“There’s a lot more involved than just throwing a one-two down the barrel. There was setting up the attack with the feints and also getting my feet into position to land that shot.

“I was pretty eager to land it because I knew it was going to be there but I didn’t expect it to land as well as it did.”

David Nyika lands the right hand which knocked out Motusaga.

Nyika, 27, also says his body is maturing to the extent that he doesn’t need to worry about losing too much weight in hard training sessions, something that has been an issue.

“This camp has probably been one of my favourites in the sense that my weight is finally settling. I’m a big cruiserweight and I’m able to train longer and harder without worrying about the weight falling off and the muscle falling off.

“I feel comfortable and big and strong which is probably more important than people realise because I haven’t been able train for long hours and I haven’t been able to do the long runs but now I’m finally finding my form in training, my endurance and base-line fitness as well as being strong and explosive.”

Asked whether his performance could make opponents harder to find, he says: “Knockouts like that probably turn a few people away, but there are still a few guys out there I know want to fight me.

“There’s Junior Tafa [brother of UFC heavyweight Justin], who called me out a few weeks ago. He can get it if he wants to fight. There aren’t many guys putting their hands up.”

Other potential opponents closer to home – Auckland, in fact - are the unbeaten David Light, the New Zealand cruiserweight champion who is 18-0 as a professional and is ranked No.6 in the world by the WBO. The 13-0 Jerome Pampellone is another.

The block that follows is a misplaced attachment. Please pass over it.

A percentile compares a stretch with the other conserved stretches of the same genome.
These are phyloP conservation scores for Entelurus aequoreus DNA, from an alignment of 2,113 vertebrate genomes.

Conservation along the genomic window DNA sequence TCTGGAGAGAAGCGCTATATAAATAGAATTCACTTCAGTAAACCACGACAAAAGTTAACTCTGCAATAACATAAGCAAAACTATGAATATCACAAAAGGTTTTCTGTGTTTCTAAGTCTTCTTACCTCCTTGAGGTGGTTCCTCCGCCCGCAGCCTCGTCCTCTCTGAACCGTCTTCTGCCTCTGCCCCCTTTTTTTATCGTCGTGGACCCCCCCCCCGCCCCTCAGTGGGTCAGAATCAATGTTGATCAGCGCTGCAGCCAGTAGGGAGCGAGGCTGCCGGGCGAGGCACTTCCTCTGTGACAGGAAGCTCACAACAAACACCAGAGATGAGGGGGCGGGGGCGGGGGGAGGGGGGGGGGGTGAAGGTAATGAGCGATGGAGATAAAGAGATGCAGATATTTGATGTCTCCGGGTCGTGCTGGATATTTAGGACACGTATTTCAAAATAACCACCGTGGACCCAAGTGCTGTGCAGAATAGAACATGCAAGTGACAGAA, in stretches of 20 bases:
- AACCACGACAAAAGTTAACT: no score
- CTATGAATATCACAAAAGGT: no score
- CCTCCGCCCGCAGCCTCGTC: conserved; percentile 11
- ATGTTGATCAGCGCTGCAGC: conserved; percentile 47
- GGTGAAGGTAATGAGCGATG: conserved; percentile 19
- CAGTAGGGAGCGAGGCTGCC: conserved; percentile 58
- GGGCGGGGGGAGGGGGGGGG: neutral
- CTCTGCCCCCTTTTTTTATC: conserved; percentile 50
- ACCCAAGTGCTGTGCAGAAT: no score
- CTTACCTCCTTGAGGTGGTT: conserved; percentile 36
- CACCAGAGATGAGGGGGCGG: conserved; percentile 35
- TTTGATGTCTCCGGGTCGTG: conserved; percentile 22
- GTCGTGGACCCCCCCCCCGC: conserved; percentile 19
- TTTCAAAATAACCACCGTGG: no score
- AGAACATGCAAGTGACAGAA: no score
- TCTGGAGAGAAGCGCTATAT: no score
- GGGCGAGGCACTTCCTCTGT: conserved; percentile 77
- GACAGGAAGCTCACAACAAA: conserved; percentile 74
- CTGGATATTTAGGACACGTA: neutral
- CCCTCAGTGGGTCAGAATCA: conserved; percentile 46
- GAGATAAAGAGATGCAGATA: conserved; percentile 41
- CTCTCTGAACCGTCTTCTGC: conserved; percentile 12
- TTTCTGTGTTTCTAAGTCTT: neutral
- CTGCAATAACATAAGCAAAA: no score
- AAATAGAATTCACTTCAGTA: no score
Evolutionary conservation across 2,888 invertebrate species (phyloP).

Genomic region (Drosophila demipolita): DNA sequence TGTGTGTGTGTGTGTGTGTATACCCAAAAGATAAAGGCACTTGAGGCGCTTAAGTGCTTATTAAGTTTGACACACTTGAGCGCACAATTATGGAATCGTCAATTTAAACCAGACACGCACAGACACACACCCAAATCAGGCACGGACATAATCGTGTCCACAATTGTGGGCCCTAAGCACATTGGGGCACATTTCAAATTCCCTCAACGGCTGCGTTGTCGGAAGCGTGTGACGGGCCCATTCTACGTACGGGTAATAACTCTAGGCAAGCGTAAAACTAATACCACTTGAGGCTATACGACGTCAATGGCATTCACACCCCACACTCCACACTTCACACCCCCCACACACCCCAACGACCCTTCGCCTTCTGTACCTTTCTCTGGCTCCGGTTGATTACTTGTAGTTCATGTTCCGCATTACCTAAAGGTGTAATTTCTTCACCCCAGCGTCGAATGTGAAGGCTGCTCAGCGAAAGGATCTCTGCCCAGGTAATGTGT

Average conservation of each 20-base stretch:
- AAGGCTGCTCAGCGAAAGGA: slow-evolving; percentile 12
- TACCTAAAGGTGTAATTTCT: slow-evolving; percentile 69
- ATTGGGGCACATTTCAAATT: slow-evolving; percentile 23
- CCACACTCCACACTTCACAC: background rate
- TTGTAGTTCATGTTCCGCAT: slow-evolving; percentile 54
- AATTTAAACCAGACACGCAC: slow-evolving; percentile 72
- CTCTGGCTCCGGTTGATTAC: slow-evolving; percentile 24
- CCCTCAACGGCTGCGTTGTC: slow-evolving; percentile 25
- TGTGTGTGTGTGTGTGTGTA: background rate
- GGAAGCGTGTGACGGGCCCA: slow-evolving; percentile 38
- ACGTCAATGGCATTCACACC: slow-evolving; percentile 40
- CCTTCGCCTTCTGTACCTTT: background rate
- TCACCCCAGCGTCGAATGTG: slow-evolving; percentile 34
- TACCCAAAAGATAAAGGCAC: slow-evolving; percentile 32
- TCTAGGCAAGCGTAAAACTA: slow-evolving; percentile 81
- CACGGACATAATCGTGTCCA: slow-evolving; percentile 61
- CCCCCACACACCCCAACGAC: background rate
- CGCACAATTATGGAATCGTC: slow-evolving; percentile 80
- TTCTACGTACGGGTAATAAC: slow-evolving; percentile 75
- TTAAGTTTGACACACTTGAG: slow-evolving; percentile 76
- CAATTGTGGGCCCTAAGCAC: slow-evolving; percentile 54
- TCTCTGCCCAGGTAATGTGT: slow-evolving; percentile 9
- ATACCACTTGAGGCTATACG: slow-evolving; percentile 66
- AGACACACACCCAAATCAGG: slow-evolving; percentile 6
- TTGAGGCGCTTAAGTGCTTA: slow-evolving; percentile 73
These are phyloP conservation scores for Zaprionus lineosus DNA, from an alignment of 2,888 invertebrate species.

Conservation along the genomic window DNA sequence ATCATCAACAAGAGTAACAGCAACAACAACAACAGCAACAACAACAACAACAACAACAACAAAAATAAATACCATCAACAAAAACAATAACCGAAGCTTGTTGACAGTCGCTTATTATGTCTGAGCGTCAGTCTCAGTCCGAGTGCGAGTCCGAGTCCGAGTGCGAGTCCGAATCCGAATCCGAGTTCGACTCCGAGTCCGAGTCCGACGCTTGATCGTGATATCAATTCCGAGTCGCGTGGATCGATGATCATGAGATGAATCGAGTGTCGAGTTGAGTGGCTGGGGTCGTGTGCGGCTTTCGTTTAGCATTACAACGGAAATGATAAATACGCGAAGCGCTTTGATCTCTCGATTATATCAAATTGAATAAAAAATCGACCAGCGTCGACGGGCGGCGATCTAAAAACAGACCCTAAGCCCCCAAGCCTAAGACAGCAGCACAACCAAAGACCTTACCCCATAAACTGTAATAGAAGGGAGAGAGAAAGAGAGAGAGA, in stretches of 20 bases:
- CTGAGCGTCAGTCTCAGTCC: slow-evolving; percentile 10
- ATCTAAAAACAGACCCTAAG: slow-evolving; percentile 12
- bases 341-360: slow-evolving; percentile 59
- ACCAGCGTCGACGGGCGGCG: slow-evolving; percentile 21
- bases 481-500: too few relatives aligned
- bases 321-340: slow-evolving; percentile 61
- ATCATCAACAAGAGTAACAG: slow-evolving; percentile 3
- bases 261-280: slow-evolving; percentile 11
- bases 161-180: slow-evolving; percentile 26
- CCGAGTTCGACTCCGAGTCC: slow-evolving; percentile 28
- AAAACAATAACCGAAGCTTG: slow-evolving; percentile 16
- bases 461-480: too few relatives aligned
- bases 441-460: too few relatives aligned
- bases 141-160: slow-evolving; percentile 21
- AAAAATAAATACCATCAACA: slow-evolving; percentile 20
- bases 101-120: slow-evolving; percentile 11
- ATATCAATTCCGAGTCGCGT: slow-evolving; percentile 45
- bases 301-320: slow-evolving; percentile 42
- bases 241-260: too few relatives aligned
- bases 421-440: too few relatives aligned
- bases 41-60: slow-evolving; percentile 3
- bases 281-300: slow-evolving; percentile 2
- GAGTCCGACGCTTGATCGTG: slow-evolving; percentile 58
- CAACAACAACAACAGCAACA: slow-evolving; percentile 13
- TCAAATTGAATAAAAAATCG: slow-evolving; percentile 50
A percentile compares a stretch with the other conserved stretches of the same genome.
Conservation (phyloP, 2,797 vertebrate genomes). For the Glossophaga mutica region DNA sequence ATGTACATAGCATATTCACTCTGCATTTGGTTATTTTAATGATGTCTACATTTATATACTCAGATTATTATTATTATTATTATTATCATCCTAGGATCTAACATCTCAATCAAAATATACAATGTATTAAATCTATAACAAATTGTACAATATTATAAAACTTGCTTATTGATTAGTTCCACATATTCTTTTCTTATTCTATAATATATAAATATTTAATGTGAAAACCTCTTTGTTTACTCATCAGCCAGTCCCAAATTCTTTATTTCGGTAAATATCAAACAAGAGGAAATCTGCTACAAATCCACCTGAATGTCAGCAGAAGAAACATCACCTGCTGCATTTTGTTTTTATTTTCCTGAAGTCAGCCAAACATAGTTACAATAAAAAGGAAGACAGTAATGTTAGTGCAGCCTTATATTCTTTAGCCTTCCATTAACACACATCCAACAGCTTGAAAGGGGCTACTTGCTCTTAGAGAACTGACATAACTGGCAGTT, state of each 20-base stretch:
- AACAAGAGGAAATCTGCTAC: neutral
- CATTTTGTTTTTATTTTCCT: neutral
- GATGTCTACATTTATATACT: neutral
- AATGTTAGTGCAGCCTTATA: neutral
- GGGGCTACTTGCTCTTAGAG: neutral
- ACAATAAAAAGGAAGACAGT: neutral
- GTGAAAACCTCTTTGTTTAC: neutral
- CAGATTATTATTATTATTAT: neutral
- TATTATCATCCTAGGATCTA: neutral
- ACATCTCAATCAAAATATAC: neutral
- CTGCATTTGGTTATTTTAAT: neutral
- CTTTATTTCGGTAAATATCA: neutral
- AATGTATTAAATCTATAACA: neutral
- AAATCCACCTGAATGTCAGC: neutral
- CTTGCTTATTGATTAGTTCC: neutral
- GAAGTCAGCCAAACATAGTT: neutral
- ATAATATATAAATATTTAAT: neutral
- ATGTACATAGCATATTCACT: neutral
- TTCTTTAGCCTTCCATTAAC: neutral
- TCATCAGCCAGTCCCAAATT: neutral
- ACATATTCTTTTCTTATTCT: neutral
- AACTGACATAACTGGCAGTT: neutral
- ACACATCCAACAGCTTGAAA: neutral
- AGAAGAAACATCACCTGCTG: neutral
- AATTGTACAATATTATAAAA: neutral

IBF world cruiserweight champion Jai Opetaia, right, fighting in his professional debut on the undercard of a Joseph Parker main event in Invercargill in 2015.

Longer term, Nyika could do worse than target Jai Opetaia, the undefeated Australian IBF world champion.

“He’s a complete operator,” Nyika says of southpaw Opetaia. “He’s got speed and endurance. He’s got the will and the drive. I sparred with him in preparation for Mairis Briedis (a fight in July that Opetaia won by unanimous decision despite a broken jaw suffered during it).

“I don’t want to say I was shocked because I knew he was good and I’ve known him since 2011 and he’s always been an animal. He really impressed me.

“I think he and Lawrence Okolie [the United Kingdom’s WBO world champion] right now are the best cruiserweights in the world and I’ve had the opportunity to work with both of them extensively.

“I know I can hold my own with both of them. It’s just a matter of developing and honing my own craft.”

And preferably on free-to-air television, he says.

“If we can keep free-to-air boxing rolling in New Zealand, it’s a perfect way to gain traction at home because that’s important to me. I’ve represented New Zealand on every level, so I’d like to continue that.

“Obviously turning professional there’s a lot more I can do in terms of being in the public eye and doing good for New Zealand. I’d like to build that fan base back at home and just take over from there.”

He will have fun doing it. Nyika walked to the ring last Sunday in a Tarzan outfit as part of his ongoing Disney theme. He has previously dressed up as the bounty hunter from the Mandalorian series.

“It’s a way for me to keep it interesting,” he says.

“I grew up watching Tarzan and Disney. It’s a cool way to express my younger self.”

Like he says, it’s the entertainment business.